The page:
by Jeanne Heiberg
Returning to school in September, right after Labor Day, is a good time to think about work and celebrate what work means in our lives. After a leisurely summer vacation, we rev up for another year of all the possibilities that await us in teaching and studying. I can feel the energy of September! Of course, the beginning of a new learning year means work—and work is a law of the human condition through which we learn and grow.
Here are some good reasons to celebrate work:
* Work gives us a sense of direction and purpose in life.
* Work provides disciplines through which we grow and become who we have been created to be.
* Work helps us meet material, emotional, and spiritual needs—our own and those of others.
* Work is a major way we serve God and others.
* Work is love made visible, a major means of expressing our care.
* Work allows us to be partners with God, the Great Creator, the magnificent Number One Worker who created all that is and who continues to create through humans, including you and me.
A National Holiday for Laborers
Labor Day became a national holiday in 1897, after labor unions won victories for workers, including safer working conditions and a shorter work week. Some say that recognition of laborers was first proposed in 1882 by Matthew Maguire, machinist, then secretary of the Central Labor Union. Others say the idea came from Peter J. McGuire of the American Federation of Labor, who was inspired by a Labor Day festival in Toronto, Canada. Oregon made it a holiday in 1887, with 30 states following.
Then, when workers were killed by U.S. marshals and military men during a railroad strike, President Grover Cleveland knew he must reconcile with the Labor Movement. He rushed through a law to make Labor Day a national holiday. The fair and just treatment of workers came through struggle, but an appreciation of workers and the value of work grew.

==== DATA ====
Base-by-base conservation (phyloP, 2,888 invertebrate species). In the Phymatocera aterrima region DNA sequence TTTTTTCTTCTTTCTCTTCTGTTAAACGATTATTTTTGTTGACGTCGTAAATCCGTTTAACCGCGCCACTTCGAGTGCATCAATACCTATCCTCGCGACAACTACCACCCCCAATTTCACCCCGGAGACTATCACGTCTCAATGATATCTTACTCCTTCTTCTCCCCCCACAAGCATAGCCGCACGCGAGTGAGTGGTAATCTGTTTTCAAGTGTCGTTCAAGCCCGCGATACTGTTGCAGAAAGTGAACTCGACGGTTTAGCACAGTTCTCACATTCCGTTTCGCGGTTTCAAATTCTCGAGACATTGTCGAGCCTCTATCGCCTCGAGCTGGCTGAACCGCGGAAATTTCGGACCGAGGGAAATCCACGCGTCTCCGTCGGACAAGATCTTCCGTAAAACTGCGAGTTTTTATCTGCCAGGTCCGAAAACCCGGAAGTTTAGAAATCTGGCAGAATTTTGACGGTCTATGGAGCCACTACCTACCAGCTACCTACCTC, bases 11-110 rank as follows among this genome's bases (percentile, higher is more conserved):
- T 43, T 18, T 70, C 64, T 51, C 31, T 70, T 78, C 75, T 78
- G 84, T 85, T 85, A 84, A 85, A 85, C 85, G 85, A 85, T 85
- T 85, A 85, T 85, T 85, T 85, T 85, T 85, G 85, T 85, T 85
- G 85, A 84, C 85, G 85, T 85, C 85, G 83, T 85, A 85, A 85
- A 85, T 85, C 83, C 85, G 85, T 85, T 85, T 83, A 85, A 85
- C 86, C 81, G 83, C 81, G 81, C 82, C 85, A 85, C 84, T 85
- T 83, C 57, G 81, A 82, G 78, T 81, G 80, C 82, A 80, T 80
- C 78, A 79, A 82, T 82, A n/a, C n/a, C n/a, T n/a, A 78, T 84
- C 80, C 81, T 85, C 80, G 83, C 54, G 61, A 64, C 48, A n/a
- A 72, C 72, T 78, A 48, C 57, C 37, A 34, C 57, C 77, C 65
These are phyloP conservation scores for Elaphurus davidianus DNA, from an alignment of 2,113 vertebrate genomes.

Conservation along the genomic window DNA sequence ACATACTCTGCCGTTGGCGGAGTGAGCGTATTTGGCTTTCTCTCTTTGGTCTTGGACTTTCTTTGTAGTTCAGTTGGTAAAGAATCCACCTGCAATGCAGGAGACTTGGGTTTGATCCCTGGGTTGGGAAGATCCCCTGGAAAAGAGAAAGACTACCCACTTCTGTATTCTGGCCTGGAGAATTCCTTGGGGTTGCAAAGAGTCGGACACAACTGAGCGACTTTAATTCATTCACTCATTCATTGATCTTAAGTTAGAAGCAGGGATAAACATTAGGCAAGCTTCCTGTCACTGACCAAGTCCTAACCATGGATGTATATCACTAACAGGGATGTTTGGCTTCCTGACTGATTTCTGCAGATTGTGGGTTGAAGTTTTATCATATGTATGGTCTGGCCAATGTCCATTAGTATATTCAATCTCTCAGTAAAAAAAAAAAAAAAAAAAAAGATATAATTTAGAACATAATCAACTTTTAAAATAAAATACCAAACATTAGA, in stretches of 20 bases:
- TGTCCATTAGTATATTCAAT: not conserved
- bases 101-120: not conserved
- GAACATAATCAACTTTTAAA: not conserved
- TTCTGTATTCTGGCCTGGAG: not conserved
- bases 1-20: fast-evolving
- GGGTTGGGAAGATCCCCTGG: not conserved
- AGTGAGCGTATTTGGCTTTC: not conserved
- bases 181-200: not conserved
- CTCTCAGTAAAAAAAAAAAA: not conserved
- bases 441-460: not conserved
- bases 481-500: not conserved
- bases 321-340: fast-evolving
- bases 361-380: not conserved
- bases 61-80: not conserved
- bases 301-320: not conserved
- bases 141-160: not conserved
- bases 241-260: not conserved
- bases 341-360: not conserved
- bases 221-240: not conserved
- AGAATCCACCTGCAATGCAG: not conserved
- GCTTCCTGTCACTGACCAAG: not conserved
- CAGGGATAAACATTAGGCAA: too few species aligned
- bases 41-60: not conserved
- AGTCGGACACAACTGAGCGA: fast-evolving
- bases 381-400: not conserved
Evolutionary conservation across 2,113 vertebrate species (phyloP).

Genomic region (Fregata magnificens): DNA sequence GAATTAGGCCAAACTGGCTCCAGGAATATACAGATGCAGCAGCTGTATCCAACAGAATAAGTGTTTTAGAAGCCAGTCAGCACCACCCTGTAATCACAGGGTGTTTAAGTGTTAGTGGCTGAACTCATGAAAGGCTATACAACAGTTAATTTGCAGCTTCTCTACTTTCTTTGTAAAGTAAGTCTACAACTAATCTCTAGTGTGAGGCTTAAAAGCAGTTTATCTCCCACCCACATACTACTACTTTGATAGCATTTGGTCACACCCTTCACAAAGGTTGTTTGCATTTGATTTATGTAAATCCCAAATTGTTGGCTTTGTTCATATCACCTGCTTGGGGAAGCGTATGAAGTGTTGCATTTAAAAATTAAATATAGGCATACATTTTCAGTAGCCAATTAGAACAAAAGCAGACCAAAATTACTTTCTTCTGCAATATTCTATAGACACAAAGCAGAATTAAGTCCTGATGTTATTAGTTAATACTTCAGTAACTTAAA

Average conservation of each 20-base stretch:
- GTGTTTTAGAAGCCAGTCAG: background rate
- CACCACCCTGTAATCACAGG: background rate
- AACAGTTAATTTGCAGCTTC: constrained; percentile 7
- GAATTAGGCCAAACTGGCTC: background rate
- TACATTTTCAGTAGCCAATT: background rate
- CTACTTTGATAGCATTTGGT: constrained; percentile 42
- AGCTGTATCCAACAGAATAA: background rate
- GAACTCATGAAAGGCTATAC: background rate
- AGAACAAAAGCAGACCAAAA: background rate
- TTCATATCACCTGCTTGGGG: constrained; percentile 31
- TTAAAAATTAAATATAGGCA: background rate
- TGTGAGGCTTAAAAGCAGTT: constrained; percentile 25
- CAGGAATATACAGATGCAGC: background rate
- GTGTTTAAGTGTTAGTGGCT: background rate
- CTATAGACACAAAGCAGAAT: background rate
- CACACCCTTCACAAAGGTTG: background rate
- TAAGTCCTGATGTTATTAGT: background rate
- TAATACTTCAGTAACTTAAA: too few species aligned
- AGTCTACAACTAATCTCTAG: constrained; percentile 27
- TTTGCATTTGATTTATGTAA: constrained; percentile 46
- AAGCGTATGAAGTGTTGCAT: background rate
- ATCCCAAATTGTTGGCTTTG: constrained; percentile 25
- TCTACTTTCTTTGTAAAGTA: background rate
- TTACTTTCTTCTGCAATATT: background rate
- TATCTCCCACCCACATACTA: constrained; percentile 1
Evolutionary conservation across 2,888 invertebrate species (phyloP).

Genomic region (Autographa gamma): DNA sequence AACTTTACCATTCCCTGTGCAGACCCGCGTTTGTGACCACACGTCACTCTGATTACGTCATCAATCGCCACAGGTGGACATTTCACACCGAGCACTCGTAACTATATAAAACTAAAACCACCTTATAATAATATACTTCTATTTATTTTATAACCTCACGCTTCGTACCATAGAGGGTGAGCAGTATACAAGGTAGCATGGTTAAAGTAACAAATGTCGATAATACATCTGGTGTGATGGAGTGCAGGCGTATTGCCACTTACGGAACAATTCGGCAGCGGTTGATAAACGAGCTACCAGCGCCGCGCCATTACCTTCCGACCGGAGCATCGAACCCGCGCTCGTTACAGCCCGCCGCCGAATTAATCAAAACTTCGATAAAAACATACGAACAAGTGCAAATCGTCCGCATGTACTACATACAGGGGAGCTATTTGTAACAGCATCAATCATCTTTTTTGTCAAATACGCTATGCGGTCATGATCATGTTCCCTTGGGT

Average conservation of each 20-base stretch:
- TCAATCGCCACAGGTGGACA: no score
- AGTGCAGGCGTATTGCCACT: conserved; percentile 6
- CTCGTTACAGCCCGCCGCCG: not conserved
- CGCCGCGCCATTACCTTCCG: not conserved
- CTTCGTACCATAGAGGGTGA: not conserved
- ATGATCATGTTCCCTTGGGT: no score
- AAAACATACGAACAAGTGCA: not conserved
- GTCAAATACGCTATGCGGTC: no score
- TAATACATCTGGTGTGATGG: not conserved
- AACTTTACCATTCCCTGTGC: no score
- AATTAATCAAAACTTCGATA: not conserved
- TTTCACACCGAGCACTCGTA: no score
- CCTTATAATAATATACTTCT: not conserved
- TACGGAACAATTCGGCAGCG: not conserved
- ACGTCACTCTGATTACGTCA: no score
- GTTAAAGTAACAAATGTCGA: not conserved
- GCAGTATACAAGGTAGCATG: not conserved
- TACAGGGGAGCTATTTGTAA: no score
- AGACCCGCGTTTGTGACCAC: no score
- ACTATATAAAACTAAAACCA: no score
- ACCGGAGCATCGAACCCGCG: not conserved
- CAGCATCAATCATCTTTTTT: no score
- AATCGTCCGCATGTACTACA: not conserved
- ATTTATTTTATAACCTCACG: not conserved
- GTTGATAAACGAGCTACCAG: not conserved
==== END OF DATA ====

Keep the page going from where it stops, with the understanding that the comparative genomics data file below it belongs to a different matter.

Work: A Partnership with God
The authors of Genesis, the first book in the Bible, picture God at work creating the physical universe. In a poetic and symbolic literary expression, they describe the six days of creation. Scientists tell us that creation was a much longer process, and it is important for older students to know that these are two different approaches to Truth. Science tells us how the material, physical world came about. The Bible tells us who created all things, why, and how we fit into the picture as partners with God in our work.
Genesis 2:1-2 tells of how God completed his great work. After creating humans in his own image, God sets them in a garden and instructs them to till and care for it (Genesis 2:4-24). This shows a link between God’s work and that of human hands. God wants us to be partners in work. God even continues to work through all human beings today—even you and me.
The Genesis story balances work and leisure, picturing God resting on the seventh day and commanding people to do the same. God knows that the human beings he created need time to grow deeper in a relationship with him and one another, to see the big picture, to celebrate life, to grow in wisdom, and then to return to work rested and renewed.
Authors of the Psalms see God at work from a human vantage point. “When I behold your heavens, the work of your fingers, the moon and stars that you set in place” (Psalm 8:4). The author of Psalm 104 views the earth as being replete with the fruit of God’s work (v. 13), going about his varied works of creation with wisdom (v. 24). And the author of Psalm 74 gives God praise for his work in creating the seasons: “…You have established all the boundaries of the earth. You have made summer and winter” (vv. 16-17).
Sacred Scripture directs us to work hard and diligently (“Whatever your hand finds to do, do it with all your might,” Ecclesiastes 9:10), cautions us to avoid being lazy (“Those slack in work are kin to the destroyer,” Proverbs 18:9), and asks God to “Prosper the work of our hands” (Psalm 90:17).
Jesus, St. Paul, and Two Kinds of Work
As people of faith, we know that there are two kinds of work: that which engages us in the material world to meet physical needs; and that which engages us in the needs of mind, heart, and spirit.